I really enjoyed the book. Many of the excerpts really spoke to me and gave me some direction in some areas I have begun questioning myself. Some left me wanting more information and dialogue. I'd say every Pentecostal pastor, especially if you are younger needs to get a copy. Without a doubt, culture is changing. The harvest is growing and is ready. Time is running out. The church needs to be relevant today like it never has before. This book gives many areas of discussion and understanding for how to bridge what appears to be gaps, and sometimes sizable gaps, between the traditional Pentecostal message and real ministry in the 21st century. Below is a short run down of what the book covers.
1. Pentecostal Identity and Interpretation of the Bible - French L. Arrington - Dr. Arrington did a tremendous job of talking about the ways in which we read the Bible and how to rightly interpret scripture through old language deciphering. He also deals with the belief of the inerrancy of the Bible along with the Spirit-led inspiration of the Bible. As many no longer accept absolute truth today, defending the validity of the Bible has got to be our number one goal. After all, if the basis of who we are is discredited, then all other constructions are null and void.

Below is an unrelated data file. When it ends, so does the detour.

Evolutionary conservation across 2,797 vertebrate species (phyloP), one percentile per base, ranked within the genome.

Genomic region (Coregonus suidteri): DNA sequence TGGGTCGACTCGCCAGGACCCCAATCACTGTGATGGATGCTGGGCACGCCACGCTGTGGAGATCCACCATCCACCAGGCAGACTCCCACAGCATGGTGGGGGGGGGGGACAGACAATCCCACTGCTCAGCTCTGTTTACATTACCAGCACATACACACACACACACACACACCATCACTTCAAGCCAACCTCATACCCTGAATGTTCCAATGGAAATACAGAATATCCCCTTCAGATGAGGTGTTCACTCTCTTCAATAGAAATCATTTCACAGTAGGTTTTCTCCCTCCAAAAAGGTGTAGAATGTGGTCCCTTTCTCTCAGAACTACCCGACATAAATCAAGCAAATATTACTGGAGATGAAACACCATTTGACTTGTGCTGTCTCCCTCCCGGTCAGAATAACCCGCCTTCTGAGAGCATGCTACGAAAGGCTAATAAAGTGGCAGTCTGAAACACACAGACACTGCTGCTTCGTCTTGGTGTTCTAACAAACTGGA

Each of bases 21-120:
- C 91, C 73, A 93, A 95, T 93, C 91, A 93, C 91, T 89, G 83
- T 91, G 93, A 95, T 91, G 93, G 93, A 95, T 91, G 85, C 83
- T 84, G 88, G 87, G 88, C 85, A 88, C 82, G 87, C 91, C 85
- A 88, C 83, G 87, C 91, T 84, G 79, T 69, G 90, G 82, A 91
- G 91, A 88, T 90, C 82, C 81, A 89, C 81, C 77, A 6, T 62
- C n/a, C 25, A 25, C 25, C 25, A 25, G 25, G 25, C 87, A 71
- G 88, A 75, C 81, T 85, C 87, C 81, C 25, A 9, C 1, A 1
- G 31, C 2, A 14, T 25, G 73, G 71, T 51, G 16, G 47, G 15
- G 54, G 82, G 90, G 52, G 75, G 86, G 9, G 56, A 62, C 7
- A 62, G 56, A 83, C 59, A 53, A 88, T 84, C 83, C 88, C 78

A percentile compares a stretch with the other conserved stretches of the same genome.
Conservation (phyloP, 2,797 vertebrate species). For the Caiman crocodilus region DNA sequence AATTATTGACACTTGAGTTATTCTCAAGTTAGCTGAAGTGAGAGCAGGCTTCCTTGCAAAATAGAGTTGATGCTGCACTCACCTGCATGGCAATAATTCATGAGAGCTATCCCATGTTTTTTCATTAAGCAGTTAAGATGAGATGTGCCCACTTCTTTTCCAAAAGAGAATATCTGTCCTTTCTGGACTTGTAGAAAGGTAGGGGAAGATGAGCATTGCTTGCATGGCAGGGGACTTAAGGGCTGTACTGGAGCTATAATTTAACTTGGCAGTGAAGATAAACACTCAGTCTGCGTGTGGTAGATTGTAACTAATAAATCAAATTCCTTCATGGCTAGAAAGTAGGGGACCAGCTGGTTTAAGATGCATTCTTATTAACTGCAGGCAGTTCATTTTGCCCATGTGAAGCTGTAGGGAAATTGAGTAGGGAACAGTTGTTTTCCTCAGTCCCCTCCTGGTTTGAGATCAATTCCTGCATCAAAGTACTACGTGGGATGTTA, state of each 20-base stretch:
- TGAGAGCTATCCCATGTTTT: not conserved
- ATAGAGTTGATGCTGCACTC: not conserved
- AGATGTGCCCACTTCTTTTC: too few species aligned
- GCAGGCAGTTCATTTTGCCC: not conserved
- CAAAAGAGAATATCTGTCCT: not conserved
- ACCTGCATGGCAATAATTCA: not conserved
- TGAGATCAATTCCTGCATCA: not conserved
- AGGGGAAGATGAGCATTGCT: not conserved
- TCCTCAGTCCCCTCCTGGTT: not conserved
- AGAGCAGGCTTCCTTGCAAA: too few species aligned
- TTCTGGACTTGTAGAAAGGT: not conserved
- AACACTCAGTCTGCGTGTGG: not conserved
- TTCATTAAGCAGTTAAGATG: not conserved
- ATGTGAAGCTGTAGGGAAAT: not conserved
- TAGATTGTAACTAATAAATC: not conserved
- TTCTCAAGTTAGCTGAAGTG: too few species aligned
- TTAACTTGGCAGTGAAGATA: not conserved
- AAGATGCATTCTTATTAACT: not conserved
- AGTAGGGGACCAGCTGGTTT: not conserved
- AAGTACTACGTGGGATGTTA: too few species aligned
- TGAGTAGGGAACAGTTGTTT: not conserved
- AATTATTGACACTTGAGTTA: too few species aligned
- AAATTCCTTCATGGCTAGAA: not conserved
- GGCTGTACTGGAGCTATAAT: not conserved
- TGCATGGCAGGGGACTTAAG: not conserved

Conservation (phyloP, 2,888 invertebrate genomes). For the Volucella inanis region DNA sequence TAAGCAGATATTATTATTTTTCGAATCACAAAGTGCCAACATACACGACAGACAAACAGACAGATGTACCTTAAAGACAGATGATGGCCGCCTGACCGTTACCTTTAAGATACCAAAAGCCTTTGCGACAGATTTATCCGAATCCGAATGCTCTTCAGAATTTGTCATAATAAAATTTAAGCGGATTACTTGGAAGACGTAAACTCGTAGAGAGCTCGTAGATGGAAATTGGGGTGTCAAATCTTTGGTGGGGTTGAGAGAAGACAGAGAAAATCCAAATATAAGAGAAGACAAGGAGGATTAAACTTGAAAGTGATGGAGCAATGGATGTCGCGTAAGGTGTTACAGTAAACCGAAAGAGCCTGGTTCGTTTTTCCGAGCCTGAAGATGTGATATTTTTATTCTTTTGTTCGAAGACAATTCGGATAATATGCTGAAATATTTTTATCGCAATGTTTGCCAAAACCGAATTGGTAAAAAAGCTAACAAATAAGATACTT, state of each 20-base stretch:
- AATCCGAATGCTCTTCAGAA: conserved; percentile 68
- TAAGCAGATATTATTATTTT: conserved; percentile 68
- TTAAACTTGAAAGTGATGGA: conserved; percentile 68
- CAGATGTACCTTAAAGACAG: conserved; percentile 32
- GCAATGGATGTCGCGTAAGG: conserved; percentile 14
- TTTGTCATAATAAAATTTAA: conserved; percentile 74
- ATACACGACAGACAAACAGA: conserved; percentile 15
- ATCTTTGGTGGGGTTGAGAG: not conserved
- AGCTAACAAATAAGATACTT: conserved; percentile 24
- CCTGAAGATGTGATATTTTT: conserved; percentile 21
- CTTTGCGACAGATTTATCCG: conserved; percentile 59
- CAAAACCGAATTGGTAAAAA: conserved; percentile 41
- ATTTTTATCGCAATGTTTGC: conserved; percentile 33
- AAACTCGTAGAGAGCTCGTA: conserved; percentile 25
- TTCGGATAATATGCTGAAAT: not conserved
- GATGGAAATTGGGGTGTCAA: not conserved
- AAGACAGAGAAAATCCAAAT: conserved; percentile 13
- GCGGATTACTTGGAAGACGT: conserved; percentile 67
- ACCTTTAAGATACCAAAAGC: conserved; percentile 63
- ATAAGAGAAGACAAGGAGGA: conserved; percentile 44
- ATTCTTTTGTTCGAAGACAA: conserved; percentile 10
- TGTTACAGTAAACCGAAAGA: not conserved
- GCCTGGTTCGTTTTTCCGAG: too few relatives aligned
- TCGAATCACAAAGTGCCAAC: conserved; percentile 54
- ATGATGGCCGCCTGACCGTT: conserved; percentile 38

2. Pastoring a Pentecostal Church - Hugh Bair - I really enjoyed Pastor Bair's excerpt as he gave direction to the need for Pentecostal pastors to understand the need for social and community involvement. He brings up the notion of "Progressive Pentecostalism" which invokes social activity in areas of social justice and community evangelism. All of this can be done without sacrificing Pentecostal distinctives. Pastor Bair also speaks to the importance of maintaining a healthy home life for pastors and their spouses and children. This area really spoke to me as there are a few decisions I've made recently in regards to making sure my family stays at its proper priority that hasn't been understood, much less accepted. The truth is still clear from God's Word. If the pastor's home and family is broken, his ministry to the church and community will follow suit and a spouse and children will be tempted to despise the church and those in it. I would have liked to dialogue a little bit here as well.